I’ve known that I wanted to attend Wake Forest since I was about nine. In fact, it was the only school I applied to. Looking back, that was kind of risky, but I’m here now. When I got here, like many other girls who look like me, I struggled to find my place. When social environments weren’t welcoming, I turned to the only thing I knew, service. My involvement with service has truly made my Wake Forest experience. It was my safe space—where I was comfortable. Safe spaces are not frivolous, they’re imperative, and the service community was mine. And through it, I have been able to give back to the city that raised me. However, just as the national arena ignores black women in favor of black men and white women, I began to believe that the motto Pro Humanitate was reinforcing that.

My classmates want to save little girls who look like me. They build them desks, tutor them and give them Halloween candy but ignore black women in the discussion surrounding sexual assault on our campus. Humanity is forgotten when black women are labeled as stereotypical tropes and never allowed to be multi-dimensional beings. Humanity is forgotten when a party theme is offensive, discriminatory and institutionally protected. Humanity is forgotten when we stop fighting for you and fight for us. I began to feel like I was for Wake, but Wake wasn’t for me. Humanity wasn’t for black girls like me. I was taught that seeing the humanity in everyone, despite myself, is what would guide my journey as a black woman in a white space; and that thinking wasn’t enough for me anymore. How long do black women have to serve before we’re allowed to be human? To feel. To fail. A precondition to serving humanity, should be to be seen as human first.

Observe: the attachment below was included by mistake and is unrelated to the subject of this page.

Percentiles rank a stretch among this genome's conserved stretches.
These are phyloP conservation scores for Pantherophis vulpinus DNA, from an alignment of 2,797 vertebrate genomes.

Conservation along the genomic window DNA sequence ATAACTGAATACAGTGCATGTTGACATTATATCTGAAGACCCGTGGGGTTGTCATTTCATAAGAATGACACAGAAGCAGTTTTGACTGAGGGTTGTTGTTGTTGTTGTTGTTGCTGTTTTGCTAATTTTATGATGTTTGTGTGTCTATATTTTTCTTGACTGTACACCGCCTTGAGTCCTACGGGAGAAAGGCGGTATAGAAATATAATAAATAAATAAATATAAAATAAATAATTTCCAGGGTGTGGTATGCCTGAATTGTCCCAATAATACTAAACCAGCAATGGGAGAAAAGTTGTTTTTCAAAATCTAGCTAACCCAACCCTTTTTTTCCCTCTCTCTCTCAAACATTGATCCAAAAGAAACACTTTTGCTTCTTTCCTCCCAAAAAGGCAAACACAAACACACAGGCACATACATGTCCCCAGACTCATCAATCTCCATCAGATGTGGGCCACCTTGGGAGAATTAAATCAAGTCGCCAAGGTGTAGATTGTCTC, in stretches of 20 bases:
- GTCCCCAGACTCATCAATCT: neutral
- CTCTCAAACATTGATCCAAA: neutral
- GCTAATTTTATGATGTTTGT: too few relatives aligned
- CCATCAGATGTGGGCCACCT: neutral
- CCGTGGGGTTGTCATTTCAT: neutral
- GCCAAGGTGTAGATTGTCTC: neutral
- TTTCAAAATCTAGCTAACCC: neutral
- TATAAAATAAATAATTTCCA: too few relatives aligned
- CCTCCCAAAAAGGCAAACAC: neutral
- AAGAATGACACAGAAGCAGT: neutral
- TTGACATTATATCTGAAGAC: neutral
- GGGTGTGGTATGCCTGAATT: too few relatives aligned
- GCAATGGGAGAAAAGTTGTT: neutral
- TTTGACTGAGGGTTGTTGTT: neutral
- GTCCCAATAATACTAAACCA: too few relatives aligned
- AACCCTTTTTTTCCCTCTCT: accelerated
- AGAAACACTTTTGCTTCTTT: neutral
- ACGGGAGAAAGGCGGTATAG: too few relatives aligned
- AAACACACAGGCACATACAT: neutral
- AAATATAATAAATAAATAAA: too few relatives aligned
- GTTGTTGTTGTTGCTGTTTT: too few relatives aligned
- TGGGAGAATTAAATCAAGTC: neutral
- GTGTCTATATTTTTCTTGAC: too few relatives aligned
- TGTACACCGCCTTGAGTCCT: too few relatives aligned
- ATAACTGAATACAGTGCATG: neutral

Fall semester of my senior year, I had the opportunity to attend the White House for a Research Summit on Advancing Equity for Women and Girls of Color. This conference was co-hosted by the White House Council on Women and Girls and our own Anna Julia Cooper Center. Stakeholders from academic, nonprofit, government, and philanthropic sectors came together to discuss the issues facing women and girls of color. I must admit that, despite writing a myriad of research papers and presenting the information at conferences and symposia, I’ve never liked research. The act of investigating independent variables to establish a conclusion never aroused any sort of academic curiosity within me.

However, the conference surpassed all of my expectations. I have never been in a room with that many black female academics. It was refreshing and affirming. No triggers. No microagressions. No need for safe spaces. It was all safe.